OR Activists Seek Dioxin-Contamination Accountability in Low-Income Eugene
Thursday, May 26, 2022
As a West Eugene wood-treatment facility continues the process of reducing operations, activists are seeking accountability for contamination that remains in the community.
Following a history of fines and hundreds of complaints each year from Bethel-Danebo neighborhood residents, in January JH Baxter announced it would "mothball" its facility.
But Travis Knudsen, public affairs manager with the Lane Regional Air Protection Agency, said dioxin contamination from the facility remains.
"The JH Baxter that was operating in 2021 is not the same facility that was operating in the 1940s or even into the 1970s and 1980s," said Knudsen. "And so that dioxin contamination is believed to be legacy from longer periods ago."
The Environmental Protection Agency says dioxins are highly toxic and can cause cancer, reproductive and developmental problems, damage to the immune system, and can also interfere with hormones.
Knudsen said community advocate organizations have been helpful to his agency as it investigated complaints in the Bethel-Danebo neighborhood - where for decades low-income residents have, in some cases, lived across the street from heavy industry.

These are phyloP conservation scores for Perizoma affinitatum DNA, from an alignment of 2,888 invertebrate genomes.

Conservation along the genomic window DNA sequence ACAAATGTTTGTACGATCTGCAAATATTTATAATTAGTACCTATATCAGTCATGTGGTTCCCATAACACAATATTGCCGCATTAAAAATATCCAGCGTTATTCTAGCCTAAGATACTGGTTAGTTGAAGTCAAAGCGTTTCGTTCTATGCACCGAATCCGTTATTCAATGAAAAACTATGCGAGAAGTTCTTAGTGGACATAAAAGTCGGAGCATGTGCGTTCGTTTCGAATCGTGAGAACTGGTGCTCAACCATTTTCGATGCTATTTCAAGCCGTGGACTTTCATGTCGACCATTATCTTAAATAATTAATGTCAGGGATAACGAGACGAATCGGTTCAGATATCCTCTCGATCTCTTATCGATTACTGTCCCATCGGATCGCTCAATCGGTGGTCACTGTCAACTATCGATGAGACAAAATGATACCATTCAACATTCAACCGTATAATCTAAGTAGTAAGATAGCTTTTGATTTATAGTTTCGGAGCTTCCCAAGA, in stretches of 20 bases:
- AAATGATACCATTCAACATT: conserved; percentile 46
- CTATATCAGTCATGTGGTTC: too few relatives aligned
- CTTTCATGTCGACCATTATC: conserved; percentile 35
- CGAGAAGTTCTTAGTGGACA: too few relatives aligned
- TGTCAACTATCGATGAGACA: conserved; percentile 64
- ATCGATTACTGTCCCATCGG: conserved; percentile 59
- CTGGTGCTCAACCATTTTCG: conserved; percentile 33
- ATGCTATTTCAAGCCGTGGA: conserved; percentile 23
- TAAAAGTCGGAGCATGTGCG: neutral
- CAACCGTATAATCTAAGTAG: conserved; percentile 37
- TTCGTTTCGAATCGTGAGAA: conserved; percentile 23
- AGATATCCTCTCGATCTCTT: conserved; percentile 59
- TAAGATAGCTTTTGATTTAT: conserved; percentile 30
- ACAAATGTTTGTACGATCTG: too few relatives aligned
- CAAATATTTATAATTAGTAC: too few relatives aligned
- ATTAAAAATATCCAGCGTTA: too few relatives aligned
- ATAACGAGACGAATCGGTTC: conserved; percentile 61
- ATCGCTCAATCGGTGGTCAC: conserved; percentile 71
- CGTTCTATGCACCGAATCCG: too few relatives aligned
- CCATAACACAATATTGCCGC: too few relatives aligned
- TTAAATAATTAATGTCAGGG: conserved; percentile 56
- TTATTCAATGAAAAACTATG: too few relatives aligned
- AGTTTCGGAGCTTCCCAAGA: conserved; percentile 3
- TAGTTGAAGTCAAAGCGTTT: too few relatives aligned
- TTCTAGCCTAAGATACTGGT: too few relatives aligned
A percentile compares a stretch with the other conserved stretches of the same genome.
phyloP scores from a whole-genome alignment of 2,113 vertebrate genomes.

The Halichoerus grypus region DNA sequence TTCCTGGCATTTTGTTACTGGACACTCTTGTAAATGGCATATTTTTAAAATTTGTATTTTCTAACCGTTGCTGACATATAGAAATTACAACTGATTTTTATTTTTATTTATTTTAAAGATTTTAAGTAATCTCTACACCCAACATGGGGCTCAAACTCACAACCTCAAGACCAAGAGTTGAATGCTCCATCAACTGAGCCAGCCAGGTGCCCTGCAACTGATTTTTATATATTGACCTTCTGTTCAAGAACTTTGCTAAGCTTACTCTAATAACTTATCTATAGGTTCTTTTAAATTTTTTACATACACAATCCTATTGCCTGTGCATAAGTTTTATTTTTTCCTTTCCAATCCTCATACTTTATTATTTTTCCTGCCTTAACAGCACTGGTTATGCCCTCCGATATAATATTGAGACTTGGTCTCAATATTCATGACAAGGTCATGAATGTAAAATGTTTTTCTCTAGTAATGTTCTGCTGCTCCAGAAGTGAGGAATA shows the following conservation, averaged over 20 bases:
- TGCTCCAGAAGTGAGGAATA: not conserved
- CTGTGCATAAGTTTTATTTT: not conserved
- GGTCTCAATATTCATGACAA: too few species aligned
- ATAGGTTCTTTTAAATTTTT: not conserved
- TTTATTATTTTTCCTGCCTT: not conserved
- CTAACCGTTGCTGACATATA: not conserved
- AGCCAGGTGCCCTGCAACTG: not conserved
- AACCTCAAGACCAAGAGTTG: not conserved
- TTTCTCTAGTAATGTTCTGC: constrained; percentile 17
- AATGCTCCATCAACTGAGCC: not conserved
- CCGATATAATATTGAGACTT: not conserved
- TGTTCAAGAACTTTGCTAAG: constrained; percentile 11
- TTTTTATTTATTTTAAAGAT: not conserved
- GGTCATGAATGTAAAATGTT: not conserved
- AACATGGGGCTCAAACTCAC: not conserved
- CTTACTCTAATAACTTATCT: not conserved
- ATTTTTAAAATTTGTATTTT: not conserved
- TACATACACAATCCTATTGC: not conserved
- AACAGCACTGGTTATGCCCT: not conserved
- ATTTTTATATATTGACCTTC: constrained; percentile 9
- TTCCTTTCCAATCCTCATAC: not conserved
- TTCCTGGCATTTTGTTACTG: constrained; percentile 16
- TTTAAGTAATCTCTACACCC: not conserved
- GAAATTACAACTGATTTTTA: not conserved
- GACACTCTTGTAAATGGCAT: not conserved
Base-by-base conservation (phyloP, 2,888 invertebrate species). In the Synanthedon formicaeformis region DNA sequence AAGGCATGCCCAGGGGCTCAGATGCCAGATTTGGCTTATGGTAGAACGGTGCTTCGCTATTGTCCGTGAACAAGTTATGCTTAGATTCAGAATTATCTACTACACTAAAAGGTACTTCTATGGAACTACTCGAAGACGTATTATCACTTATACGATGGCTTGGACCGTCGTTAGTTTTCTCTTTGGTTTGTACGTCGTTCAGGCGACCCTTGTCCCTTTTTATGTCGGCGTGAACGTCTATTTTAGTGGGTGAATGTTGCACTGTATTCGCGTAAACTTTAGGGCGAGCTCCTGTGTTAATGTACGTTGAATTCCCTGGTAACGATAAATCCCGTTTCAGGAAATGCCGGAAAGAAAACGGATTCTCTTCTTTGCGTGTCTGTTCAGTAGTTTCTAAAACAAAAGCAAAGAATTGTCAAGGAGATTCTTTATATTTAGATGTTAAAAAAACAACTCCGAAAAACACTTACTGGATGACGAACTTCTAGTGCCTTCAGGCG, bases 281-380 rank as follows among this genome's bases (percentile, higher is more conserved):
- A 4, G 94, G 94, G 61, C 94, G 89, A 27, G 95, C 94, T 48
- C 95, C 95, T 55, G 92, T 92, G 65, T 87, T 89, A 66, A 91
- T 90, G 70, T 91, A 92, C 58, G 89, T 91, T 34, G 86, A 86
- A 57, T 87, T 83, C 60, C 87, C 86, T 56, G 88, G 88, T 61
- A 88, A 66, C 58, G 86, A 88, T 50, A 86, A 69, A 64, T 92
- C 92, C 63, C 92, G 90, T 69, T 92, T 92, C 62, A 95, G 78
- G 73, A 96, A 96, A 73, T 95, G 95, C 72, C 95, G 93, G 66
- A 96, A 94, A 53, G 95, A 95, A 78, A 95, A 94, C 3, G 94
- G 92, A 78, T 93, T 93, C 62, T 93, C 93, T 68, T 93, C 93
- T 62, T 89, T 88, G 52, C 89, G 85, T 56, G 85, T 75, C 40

"There's a group of community members and local advocates," said Knudsen, "who have said we're really interested in this facility and we want to be a part of the conversation of regulatory intervention. We just had our 14th meeting."
Dylan Darling, public affairs specialist with the Oregon Department of Environmental Quality, said his agency is still investigating how much dioxin contamination exists, and how it can be removed.
"The investigation and cleanup began at the facility itself, and then has expanded into the nearby neighborhood," said Darling. "DEQ is in the process of having soil sampled to better understand the extent of the contamination, and is also planning to clean up some of the yards at homes that are near the wood treatment facility."
Darling said the issue of dioxin contamination is complex, requiring the Oregon Department of Environmental Quality to work closely with the Lane Regional Air Protection Agency, the Oregon Health Authority and the City of Eugene to protect and improve public health and the environment in the Bethel-Danebo neighborhood.
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